Crisis PR & the Pentagon’s Budget
For decades a large part of the U.S. federal budget has been attributed to military spending and development. It’s not a secret. But information was released recently about how much of their budget is about PR, and what some would call the propaganda machine. The sad truth is that the current annual budget for PR in its various forms – public employees and private contractors – for the government is over $1 billion.
About 63% of that was spent by the Pentagon is accounted for by PR. Interestingly, only 40% of the PR employees of the government work for the Pentagon. Across all government agencies, there are 5,000 employees working in public affairs jobs (the government name for public relations). So looking at those figures, 23% of the Pentagon’s PR budget goes to outside consulting firms. One might ask why outside firms are necessary when the Pentagon has on their payroll some 2,000 PR specialists.
Well, sometimes they need someone doing work that would not be legal in the states, let alone legally done by government workers. Case in point, Bell Pottinger is a major PR firm based in the U.K. Pottinger received a whopping $660 million for their services between 2006 and 2011, that’s an average of $110 million per year. Do you want to know what a huge portion of that money was spent on? It seems the Pentagon paid Pottinger to create and produce films in the Middle East of faked bombing attacks and protests that were then shared as official information on news stations around the world – including in the U.S. That’s right, tax dollars have been paying for the government to lie to us about what is happening in the Middle East and how bad (or not) it really is.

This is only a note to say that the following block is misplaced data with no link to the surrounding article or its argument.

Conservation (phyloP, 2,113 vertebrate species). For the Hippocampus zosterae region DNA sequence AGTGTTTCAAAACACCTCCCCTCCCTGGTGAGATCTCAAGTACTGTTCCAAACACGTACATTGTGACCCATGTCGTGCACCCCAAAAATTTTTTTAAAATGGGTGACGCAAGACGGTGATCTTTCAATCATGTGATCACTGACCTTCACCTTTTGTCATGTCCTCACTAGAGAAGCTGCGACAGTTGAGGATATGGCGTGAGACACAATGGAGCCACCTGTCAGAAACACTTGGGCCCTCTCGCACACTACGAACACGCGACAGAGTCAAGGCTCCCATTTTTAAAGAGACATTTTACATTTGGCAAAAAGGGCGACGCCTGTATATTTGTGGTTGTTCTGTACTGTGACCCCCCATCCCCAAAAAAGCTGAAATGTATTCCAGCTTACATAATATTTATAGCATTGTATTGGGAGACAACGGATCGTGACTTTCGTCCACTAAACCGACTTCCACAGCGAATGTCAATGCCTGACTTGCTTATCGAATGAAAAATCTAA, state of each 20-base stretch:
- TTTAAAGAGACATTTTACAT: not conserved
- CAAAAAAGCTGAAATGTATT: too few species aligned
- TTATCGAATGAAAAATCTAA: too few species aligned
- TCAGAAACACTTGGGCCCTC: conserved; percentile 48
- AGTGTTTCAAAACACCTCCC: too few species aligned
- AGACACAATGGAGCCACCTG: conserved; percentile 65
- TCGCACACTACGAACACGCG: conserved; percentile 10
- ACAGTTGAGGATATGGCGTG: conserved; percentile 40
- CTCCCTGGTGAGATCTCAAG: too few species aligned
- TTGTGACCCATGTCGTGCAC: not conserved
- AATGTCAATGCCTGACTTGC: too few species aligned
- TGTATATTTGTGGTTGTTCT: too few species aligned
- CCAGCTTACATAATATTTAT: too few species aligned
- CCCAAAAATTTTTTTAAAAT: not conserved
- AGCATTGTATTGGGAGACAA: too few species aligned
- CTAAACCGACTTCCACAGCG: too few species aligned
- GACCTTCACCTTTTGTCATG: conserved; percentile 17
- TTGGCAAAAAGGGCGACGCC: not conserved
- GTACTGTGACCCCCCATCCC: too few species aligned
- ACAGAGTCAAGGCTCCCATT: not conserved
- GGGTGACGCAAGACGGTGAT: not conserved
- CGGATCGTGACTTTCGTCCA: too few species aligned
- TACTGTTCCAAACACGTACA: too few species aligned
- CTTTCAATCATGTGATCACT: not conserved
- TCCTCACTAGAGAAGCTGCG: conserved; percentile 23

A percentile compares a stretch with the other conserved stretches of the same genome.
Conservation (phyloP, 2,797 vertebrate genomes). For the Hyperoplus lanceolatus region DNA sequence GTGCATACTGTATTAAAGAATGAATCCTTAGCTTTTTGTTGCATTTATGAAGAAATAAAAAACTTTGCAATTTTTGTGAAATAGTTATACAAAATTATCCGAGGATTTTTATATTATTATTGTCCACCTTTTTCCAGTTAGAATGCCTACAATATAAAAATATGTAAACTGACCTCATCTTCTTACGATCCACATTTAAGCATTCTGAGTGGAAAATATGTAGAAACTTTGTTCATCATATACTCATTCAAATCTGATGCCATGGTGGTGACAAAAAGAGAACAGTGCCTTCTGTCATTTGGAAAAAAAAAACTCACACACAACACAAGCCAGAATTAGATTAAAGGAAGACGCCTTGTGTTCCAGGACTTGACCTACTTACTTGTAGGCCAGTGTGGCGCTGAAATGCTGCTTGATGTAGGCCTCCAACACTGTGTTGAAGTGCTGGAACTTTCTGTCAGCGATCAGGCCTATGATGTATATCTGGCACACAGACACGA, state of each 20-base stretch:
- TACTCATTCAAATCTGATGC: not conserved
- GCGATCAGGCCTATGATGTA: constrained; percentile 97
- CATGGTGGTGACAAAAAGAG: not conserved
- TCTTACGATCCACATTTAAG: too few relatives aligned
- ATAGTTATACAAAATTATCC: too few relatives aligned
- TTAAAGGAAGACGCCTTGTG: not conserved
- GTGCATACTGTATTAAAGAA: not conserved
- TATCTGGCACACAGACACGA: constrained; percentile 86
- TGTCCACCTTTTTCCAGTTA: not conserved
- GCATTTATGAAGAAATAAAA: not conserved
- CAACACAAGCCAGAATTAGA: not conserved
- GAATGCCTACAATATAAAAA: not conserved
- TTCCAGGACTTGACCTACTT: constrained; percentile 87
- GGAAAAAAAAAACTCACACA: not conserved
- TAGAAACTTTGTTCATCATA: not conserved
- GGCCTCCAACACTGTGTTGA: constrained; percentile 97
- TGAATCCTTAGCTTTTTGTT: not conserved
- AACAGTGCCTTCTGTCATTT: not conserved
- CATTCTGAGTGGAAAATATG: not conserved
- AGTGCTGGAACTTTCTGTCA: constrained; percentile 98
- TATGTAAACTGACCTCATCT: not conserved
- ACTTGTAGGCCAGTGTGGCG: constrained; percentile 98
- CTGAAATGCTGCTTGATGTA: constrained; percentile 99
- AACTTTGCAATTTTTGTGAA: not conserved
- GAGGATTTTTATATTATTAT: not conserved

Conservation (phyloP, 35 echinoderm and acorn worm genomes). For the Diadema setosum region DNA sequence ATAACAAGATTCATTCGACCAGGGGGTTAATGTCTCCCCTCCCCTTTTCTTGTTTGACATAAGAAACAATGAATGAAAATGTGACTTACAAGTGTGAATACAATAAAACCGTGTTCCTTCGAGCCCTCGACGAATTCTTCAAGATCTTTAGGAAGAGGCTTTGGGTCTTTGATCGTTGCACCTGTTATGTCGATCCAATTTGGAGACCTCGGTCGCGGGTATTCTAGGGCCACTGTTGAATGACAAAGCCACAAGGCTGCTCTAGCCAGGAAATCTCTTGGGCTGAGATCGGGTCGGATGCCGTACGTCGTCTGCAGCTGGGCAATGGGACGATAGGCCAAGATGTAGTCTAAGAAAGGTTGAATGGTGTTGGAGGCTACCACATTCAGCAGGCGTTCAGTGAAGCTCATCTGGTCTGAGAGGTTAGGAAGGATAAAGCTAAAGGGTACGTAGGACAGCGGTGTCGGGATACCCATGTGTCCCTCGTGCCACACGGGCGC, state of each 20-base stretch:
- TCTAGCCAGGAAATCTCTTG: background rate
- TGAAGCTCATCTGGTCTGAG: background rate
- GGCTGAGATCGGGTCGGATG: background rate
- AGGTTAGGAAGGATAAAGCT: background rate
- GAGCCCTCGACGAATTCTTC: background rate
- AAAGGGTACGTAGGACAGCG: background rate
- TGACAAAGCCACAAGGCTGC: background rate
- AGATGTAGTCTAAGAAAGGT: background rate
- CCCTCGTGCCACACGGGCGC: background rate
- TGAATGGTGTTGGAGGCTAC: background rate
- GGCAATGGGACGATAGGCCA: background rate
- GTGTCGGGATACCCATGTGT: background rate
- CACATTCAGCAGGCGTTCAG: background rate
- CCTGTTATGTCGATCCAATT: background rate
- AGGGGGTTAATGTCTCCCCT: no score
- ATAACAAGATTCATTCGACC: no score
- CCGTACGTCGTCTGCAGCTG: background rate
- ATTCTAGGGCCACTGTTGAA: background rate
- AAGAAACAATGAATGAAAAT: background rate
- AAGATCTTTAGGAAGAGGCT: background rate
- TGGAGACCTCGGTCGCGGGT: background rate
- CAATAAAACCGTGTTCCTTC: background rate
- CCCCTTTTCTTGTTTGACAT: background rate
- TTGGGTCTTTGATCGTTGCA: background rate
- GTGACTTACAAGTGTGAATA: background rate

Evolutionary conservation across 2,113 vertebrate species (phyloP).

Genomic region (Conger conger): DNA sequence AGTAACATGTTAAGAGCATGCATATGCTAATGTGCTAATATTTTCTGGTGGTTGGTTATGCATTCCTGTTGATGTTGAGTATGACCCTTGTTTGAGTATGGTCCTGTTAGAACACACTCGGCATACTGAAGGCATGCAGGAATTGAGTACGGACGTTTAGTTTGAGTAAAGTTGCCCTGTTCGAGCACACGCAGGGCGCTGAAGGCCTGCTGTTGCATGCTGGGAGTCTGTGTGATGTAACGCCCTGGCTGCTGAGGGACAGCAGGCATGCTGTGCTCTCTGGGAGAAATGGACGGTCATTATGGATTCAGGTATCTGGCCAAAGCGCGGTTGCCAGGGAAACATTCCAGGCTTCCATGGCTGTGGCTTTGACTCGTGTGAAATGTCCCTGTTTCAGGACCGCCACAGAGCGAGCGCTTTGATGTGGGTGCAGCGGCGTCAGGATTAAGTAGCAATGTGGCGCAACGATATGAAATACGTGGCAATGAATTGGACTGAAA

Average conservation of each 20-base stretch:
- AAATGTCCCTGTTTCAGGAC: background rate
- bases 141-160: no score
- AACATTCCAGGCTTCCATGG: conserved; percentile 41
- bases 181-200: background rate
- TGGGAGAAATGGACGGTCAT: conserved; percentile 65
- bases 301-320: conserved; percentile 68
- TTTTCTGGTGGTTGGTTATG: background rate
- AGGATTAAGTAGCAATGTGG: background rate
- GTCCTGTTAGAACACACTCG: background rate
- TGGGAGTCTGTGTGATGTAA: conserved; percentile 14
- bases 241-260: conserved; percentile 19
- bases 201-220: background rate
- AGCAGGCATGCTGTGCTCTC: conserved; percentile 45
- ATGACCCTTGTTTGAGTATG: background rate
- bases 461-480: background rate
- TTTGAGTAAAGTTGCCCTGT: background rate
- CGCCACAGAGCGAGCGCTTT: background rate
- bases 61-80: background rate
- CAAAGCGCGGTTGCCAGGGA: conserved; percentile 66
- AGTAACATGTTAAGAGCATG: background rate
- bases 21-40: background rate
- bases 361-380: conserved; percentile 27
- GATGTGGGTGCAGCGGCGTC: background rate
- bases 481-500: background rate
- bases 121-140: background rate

Why did they hire Pottinger? Well by law such films cannot be produced by an American company. Why did they feel the need to lie to us? It’s not like terrorism isn’t apparent to us from truthful sources. But here’s something to think about – sponsoring a military action, or civil war in a foreign country, is 100 times more likely to receive necessary funding if they are an oil-rich nation. Is the average American, whose tax dollars and family members are sacrificed in such wars, receiving financial benefits from the war? Not for most.
If the Bell Pottinger-type situation were the only problem, closer inspection might waylay those actions. But there’s also high-level military brass participating in boozing, gambling, and stripper parties and charging it to the PR budget. In 2015, Major General Ron Lewis was fired for such activities and, in a different matter, employees of the Department of Defense (civilian and military) may have used public funds more than 5,000 times in one year on strip clubs and casinos, coming to a total of over $1 million of the PR budget.
Of course, all of that is in the past. Other than tracking down where the problems happen and filing charges, the behavior cannot be taken back. But knowing everything, how do you feel about the proposed 2017 Pentagon budget of $582.7 billion. We should be paying those brave men and women who fight for our country, and their benefits packages should be top-notch. But when not just millions of dollars but actual human lives are thrown away on corrupt practices and developing expensive and faulty weaponry, it’s time for more transparency and accountability.